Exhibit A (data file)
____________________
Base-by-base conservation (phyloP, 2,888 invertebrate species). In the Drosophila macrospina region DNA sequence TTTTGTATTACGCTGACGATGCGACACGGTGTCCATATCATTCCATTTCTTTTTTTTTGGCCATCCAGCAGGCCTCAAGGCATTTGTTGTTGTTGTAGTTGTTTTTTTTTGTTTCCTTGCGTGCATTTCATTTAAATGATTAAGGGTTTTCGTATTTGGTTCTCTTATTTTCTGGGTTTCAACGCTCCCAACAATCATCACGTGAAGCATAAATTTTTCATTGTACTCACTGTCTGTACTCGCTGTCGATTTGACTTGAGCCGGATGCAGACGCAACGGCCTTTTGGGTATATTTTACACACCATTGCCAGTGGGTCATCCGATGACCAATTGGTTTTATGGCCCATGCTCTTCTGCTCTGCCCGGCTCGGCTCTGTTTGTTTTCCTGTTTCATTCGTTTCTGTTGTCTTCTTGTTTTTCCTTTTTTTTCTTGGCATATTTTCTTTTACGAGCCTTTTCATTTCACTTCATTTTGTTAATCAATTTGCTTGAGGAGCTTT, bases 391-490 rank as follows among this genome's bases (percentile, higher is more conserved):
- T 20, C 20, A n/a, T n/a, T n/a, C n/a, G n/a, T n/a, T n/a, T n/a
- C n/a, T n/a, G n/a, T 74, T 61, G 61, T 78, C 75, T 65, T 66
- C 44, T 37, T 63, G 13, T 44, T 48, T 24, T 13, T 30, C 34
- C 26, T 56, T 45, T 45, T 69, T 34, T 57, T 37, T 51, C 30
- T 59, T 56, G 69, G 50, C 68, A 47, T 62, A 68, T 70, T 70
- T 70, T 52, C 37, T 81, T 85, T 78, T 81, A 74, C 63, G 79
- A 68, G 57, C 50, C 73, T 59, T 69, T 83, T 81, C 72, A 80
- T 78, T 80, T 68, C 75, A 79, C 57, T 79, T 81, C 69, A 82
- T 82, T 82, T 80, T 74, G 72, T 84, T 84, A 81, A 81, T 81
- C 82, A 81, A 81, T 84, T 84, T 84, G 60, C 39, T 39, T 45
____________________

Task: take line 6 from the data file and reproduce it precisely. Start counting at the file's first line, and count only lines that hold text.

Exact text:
- T 59, T 56, G 69, G 50, C 68, A 47, T 62, A 68, T 70, T 70